from Wiktionary, Creative Commons Attribution/Share-Alike License
- n. The increase in cost that accompanies a unit increase in output; the partial derivative of the cost function with respect to output. Additional cost associated with producing one more unit of output.
from the GNU version of the Collaborative International Dictionary of English
- n. The increase in total cost of production as a result of producing one more unit of output; since certain ovrhead costs are fixed, the marginal cost is almost aways less than the total per-unit cost of production averaged over all units produced.
from WordNet 3.0 Copyright 2006 by Princeton University. All rights reserved.
- n. the increase or decrease in costs as a result of one more or one less unit of output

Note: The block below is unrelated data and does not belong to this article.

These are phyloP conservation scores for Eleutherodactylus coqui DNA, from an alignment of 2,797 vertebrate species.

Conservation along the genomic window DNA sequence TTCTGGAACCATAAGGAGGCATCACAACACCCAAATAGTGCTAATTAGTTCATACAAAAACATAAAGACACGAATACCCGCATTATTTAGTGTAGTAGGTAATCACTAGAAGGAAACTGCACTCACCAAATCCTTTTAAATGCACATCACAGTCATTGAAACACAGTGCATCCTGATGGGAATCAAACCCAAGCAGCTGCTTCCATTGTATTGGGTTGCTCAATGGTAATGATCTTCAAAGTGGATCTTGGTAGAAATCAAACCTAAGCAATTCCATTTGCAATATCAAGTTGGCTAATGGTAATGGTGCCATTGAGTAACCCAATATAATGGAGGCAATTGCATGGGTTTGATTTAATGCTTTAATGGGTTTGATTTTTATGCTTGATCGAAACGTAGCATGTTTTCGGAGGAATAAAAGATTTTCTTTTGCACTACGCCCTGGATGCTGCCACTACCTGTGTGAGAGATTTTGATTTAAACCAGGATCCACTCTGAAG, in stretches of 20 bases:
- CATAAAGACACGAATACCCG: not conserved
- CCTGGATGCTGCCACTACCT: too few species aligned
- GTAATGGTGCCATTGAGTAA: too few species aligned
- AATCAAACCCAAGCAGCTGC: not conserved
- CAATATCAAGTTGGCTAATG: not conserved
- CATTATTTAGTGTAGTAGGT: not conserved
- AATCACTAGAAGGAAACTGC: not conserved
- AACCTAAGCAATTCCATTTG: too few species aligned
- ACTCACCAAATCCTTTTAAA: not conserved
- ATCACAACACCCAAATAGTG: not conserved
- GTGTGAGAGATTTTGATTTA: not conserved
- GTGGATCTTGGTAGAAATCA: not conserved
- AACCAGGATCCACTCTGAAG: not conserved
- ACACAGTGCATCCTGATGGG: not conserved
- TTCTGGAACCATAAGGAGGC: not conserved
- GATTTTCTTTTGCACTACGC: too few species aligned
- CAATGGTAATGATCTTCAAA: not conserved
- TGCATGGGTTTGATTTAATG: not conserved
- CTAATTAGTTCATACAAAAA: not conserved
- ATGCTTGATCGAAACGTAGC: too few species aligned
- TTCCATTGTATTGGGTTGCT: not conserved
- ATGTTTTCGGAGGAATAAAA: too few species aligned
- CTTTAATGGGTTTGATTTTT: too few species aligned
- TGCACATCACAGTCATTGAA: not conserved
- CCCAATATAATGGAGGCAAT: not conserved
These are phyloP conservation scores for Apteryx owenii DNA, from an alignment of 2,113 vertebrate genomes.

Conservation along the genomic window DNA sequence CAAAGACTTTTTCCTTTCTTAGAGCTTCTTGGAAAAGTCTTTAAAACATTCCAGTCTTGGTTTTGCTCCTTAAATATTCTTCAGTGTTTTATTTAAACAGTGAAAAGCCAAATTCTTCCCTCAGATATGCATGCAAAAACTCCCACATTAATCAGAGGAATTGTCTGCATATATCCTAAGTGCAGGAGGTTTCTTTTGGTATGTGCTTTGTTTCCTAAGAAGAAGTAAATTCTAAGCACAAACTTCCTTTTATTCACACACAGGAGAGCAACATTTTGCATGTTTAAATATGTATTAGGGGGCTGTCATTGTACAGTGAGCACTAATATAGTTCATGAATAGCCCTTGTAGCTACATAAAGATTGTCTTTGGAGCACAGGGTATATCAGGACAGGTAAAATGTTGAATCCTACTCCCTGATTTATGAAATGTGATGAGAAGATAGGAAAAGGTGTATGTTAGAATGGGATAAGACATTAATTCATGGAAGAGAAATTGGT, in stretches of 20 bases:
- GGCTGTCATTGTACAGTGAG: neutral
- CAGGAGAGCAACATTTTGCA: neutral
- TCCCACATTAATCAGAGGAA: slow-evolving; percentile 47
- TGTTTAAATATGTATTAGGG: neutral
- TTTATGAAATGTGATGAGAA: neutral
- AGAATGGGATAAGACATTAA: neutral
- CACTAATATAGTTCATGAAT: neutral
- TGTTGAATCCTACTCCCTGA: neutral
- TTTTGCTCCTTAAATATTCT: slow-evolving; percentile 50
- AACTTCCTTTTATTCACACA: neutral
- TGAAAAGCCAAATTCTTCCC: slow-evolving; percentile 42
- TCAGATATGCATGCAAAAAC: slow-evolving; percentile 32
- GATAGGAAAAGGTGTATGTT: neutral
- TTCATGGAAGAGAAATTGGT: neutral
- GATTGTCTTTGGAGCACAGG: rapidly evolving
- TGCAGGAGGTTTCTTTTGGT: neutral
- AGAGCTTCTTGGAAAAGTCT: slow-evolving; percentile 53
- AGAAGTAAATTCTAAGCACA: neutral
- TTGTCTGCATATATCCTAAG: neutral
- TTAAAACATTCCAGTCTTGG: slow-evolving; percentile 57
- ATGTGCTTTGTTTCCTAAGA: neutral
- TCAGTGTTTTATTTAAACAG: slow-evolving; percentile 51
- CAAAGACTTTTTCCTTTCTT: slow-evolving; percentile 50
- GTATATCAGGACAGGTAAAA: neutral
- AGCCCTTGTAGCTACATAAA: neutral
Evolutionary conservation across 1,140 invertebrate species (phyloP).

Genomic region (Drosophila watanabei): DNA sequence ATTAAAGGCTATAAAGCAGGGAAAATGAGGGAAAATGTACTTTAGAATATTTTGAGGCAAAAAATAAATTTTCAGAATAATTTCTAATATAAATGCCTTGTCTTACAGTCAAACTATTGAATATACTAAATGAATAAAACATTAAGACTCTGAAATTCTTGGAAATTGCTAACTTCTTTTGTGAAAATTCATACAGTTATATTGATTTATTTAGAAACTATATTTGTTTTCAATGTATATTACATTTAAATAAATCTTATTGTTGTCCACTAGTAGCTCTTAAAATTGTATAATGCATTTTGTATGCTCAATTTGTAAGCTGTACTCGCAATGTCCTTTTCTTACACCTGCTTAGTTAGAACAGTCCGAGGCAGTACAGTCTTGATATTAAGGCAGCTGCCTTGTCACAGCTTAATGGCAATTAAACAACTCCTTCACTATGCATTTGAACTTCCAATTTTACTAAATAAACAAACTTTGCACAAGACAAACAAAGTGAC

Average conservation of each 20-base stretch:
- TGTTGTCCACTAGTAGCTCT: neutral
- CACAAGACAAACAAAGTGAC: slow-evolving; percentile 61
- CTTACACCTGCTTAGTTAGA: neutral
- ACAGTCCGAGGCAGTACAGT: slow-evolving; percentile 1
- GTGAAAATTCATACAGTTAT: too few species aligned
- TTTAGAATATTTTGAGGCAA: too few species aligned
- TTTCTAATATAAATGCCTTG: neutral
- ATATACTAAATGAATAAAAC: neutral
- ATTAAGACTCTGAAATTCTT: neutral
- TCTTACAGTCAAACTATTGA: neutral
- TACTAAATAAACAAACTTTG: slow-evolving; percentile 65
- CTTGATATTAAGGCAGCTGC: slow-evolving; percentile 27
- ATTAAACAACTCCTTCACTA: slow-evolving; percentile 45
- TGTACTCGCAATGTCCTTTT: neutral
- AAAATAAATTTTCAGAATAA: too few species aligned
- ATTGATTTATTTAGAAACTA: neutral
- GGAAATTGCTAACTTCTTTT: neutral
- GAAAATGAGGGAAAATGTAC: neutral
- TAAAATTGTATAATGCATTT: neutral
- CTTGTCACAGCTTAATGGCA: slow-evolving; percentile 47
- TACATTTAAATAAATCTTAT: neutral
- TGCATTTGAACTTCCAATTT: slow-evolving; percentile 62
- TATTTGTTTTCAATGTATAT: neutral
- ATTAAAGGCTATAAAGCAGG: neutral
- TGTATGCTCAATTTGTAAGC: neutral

Sorry, no etymologies found.
But when you get this problem of these diseasesthis sounds like an awful thing to saybut when diseases affect both rich and poor countries, trickle-down will eventually work for the poorest, because the high cost of development is recovered in the rich world and then, as they go off patent, theyre sold for marginal cost to the poor, and everybody benefits.
And because we make a product whose marginal cost of production is very lowsoftwareand because information empowerment is so directly what were about, its not a stretch in any way, the idea that we go into over one hundred countries and do these things where we donate massive amounts of software.